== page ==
5. A method of enhanced keypad labeling of a telephone device with expanded key capacity from the conventional twelve (12) keys to some or all of sixteen (16) keys incorporating some or all of four additional key assemblies for 4th column ABCD DTMF activation, for the purposes of sending enhanced command and control signals, used in communicating with an IP network, comprising a means of maintaining the conventional 12 key labels of 0-9, * and #, and spreading out the English alphabet characters among the keys in a plurality of ways.

6. The method of claim 5 wherein each vowel a, e, i, o, u is assigned a single key.

7. The method of claim 5 wherein each vowel a, e, i, o, u and the letter y is assigned a single key.

8. The method of claim 5 wherein certain function labels are assigned to the four additional ABCD keys comprising voice mail, email, fax, login, forward, back, or the like.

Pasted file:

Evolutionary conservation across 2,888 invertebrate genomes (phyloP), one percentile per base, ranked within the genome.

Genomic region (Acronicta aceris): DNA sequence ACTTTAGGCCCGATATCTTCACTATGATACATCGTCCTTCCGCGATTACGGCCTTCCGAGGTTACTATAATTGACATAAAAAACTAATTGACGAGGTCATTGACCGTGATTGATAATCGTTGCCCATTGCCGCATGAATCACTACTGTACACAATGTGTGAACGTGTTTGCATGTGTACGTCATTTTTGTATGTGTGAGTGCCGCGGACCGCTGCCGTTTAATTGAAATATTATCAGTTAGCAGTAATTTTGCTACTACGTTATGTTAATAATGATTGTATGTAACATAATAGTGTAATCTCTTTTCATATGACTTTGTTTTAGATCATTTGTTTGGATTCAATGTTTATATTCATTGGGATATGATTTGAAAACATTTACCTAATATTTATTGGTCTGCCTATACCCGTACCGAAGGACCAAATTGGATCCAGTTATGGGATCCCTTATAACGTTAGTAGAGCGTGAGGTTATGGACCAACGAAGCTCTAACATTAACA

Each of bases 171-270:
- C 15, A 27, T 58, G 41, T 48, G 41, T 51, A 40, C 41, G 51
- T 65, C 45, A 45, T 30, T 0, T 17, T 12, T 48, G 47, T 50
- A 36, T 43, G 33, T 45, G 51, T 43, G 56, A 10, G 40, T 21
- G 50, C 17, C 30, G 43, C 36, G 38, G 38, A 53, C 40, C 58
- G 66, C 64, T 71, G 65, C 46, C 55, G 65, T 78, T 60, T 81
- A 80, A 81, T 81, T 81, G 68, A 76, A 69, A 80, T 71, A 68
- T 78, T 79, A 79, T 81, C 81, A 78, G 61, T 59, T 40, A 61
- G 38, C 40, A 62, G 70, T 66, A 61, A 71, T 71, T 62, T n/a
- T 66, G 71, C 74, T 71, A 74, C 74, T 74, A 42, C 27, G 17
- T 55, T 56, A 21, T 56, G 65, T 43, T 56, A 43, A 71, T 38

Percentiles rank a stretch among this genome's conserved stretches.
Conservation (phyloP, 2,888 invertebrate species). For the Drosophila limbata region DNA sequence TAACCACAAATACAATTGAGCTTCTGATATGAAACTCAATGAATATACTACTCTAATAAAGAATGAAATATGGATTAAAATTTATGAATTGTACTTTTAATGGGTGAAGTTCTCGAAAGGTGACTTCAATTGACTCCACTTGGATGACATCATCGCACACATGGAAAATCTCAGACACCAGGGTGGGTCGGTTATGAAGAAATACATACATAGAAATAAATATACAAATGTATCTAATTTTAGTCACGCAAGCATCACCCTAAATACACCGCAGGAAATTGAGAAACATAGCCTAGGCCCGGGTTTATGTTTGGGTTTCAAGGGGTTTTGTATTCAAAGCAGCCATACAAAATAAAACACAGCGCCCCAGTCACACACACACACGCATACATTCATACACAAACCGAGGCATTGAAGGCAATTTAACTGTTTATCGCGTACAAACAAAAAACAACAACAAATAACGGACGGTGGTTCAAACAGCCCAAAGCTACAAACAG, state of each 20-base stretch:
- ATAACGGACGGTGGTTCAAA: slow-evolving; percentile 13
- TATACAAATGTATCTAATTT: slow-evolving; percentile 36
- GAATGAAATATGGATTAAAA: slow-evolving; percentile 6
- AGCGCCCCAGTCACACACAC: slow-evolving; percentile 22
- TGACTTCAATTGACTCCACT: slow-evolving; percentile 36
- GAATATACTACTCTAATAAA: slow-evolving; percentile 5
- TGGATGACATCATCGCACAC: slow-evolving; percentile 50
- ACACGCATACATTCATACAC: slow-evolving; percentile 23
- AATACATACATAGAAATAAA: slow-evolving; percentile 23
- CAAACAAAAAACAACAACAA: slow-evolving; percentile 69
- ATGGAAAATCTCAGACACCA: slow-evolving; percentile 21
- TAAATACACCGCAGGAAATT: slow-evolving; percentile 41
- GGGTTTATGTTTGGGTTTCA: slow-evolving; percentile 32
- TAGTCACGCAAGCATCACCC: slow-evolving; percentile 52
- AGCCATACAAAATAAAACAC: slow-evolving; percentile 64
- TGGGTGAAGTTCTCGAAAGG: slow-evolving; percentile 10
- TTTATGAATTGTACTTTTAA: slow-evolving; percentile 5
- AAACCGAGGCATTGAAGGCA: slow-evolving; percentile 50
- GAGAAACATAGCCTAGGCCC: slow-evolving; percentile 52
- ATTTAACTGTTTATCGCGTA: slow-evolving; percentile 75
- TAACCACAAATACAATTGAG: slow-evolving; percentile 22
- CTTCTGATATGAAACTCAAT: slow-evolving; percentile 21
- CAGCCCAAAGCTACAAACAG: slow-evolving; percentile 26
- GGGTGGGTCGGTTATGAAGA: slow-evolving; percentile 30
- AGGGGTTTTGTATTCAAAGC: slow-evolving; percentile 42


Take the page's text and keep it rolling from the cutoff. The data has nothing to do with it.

9. The method of claim 5 wherein a plurality of keys beyond the 16 DTMF keys are added to the keypad area and a means of maintaining the conventional 12 key labels of 0-9, * and #, and spreading out the English alphabet characters among the keys in a plurality of ways.

10. The method of claim 5 wherein a plurality of key labels are dynamically electronically changeable in a plurality of ways.

Description:

BACKGROUND OF INVENTION

The first use of tone signaling in the PSTN network occurred in 1941 using a 10-12 button keypad. FIG. 1.

In the late 1960's or early 1970's the * and # functions were added for Centrex functions: Call Forwarding, Cancel, etc.—*72, *73 etc. FIG. 1.